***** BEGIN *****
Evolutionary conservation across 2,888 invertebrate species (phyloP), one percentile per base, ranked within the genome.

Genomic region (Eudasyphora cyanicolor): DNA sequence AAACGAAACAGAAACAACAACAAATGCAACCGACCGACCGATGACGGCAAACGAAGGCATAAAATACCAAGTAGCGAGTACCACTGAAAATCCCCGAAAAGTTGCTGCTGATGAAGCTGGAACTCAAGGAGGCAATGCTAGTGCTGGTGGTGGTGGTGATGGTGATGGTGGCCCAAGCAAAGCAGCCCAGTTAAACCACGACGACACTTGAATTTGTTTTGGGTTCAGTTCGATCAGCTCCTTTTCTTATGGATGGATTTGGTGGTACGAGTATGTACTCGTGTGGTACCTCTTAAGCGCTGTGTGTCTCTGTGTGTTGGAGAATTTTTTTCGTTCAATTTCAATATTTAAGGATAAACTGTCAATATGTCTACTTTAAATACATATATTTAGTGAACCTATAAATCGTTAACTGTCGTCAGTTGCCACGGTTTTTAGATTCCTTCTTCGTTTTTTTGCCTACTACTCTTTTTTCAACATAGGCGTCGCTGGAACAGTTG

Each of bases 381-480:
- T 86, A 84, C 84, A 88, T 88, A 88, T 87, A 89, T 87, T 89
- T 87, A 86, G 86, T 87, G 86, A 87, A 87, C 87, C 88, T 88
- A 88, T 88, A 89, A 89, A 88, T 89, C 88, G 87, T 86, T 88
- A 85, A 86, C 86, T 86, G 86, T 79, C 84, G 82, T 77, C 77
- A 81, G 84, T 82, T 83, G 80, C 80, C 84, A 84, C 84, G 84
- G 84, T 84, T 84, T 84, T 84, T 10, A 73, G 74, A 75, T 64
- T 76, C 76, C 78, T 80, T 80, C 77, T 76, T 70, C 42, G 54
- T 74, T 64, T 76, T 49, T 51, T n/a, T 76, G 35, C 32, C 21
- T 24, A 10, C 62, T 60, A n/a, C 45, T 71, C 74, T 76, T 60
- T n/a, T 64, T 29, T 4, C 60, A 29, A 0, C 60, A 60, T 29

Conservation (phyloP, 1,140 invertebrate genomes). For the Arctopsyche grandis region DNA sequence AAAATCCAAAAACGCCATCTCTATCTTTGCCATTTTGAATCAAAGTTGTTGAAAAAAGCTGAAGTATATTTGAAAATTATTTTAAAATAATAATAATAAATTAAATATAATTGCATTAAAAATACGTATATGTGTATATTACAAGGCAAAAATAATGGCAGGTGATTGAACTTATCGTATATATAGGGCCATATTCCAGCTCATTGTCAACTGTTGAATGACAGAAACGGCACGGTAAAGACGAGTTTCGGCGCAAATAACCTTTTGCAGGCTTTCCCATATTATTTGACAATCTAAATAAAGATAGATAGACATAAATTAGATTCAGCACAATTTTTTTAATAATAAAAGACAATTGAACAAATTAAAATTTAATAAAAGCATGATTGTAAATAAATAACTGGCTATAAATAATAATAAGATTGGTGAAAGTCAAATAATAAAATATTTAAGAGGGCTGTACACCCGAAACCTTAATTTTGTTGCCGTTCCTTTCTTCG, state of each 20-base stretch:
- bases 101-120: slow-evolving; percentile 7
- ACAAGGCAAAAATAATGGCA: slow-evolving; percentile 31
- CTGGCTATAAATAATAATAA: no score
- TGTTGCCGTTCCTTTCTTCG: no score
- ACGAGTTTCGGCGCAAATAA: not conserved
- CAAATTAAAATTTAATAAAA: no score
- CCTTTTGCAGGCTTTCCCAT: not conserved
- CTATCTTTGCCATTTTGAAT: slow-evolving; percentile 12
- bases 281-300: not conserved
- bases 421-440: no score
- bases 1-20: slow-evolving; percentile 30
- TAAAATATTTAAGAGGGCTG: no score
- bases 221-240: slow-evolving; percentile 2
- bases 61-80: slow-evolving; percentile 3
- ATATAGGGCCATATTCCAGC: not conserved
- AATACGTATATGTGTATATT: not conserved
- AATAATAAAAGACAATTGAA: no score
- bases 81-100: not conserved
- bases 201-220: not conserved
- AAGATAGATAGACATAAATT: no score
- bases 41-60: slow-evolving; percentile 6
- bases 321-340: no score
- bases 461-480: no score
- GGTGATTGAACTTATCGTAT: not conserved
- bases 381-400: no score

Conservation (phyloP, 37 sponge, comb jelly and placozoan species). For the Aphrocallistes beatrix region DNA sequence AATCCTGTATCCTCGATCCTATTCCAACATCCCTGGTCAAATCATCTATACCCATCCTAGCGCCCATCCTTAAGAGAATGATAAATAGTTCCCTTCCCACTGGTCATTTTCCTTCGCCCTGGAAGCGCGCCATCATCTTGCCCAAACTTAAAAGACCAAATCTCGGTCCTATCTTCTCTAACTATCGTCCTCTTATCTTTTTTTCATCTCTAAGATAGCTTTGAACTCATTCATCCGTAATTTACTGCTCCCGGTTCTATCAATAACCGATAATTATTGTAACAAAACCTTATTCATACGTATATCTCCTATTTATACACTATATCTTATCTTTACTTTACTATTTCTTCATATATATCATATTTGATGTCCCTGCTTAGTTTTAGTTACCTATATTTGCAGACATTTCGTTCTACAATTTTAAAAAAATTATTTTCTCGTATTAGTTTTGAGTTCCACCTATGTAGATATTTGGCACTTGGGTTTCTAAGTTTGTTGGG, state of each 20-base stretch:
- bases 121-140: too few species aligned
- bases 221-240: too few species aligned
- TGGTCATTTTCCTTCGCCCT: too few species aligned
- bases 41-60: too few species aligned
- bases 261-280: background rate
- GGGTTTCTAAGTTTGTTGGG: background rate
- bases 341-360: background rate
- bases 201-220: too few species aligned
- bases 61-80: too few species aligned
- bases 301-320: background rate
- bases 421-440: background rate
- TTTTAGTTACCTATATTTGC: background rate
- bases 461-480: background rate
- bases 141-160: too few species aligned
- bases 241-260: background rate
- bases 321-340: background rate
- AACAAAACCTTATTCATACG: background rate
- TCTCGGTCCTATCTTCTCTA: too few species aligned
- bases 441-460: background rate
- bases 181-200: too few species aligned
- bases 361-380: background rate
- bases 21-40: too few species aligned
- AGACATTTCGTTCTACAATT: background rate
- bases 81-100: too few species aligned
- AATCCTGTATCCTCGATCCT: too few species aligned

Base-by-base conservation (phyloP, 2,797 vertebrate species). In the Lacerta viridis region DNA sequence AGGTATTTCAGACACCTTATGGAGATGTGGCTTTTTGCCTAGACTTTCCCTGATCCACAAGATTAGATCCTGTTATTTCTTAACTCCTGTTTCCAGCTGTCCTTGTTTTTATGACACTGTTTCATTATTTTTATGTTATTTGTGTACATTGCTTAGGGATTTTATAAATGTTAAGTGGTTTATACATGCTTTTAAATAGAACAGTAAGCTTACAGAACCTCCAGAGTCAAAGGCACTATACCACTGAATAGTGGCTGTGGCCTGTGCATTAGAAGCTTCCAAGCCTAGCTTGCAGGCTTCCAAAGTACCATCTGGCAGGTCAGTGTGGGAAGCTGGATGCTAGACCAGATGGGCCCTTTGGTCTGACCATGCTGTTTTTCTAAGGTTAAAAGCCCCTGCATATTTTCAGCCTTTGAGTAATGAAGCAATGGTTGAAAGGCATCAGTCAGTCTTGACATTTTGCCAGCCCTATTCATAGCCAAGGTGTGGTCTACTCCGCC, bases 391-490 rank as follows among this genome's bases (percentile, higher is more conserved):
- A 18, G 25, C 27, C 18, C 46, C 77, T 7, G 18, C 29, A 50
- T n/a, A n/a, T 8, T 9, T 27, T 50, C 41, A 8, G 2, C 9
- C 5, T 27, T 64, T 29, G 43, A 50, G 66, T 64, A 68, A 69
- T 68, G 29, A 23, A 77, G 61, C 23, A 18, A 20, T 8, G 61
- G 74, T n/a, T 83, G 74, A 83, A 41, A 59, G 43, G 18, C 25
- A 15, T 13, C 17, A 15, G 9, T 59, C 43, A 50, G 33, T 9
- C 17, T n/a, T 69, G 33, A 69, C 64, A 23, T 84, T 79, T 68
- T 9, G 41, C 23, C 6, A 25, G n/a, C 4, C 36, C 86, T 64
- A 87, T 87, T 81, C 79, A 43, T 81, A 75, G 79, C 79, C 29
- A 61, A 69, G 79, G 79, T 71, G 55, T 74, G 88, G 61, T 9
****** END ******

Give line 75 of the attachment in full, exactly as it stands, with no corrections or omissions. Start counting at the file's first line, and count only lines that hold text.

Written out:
- A 87, T 87, T 81, C 79, A 43, T 81, A 75, G 79, C 79, C 29